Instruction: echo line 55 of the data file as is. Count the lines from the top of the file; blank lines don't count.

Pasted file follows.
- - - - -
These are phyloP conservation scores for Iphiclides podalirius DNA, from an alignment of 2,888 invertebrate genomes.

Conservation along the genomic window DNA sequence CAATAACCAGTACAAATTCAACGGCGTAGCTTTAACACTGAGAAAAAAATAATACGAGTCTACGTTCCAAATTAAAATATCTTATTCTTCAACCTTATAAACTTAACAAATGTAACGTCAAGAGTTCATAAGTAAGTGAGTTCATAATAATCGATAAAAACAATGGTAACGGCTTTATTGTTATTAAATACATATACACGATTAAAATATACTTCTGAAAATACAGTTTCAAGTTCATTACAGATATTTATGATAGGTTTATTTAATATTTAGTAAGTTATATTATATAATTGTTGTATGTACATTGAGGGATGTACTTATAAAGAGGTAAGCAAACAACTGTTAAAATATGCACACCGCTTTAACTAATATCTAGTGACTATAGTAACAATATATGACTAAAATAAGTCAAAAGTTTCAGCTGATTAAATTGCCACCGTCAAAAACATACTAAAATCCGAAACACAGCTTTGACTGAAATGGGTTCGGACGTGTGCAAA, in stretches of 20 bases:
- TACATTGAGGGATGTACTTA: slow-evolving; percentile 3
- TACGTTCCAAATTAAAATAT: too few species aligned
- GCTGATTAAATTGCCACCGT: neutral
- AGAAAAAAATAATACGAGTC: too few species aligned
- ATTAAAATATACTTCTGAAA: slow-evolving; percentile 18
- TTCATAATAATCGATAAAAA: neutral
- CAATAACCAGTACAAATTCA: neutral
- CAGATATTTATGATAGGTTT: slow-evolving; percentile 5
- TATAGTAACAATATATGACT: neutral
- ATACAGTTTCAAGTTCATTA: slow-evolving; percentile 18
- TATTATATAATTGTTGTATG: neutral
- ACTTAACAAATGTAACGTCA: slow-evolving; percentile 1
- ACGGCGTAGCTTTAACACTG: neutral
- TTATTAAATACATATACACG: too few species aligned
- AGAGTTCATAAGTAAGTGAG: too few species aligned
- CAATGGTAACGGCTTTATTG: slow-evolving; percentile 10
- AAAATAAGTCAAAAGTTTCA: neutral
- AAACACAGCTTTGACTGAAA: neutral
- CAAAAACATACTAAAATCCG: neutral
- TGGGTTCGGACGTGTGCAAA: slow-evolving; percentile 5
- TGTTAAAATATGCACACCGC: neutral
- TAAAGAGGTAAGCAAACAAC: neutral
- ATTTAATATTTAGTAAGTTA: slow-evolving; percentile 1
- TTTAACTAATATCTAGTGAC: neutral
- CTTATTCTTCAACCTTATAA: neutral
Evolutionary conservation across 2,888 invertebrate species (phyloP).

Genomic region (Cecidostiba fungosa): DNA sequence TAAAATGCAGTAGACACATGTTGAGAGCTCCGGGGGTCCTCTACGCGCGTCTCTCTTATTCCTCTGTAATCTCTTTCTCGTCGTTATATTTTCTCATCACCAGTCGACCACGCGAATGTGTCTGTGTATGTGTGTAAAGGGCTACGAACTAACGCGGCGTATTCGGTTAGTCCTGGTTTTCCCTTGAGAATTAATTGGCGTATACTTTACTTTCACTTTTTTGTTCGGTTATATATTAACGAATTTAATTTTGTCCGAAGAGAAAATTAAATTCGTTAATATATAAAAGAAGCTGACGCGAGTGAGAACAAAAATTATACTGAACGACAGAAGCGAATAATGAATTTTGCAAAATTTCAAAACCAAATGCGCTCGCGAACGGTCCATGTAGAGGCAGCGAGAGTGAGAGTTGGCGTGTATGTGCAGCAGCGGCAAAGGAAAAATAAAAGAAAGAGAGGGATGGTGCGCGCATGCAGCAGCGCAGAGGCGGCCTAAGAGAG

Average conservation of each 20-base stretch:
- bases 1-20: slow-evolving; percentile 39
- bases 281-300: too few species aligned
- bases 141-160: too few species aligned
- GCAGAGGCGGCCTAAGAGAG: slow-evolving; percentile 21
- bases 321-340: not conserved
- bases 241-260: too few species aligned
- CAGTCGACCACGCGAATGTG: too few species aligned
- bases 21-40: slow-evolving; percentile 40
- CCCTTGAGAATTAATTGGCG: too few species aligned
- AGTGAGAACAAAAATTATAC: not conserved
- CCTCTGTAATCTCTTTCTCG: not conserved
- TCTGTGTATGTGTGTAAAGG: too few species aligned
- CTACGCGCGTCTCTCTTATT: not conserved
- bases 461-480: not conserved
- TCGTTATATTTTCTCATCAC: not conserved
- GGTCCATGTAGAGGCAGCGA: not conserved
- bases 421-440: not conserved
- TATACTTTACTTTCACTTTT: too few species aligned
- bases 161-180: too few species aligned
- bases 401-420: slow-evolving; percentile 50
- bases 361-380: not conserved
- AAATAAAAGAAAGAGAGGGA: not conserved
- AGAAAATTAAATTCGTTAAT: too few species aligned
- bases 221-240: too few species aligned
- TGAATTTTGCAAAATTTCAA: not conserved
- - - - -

- TGAATTTTGCAAAATTTCAA: not conserved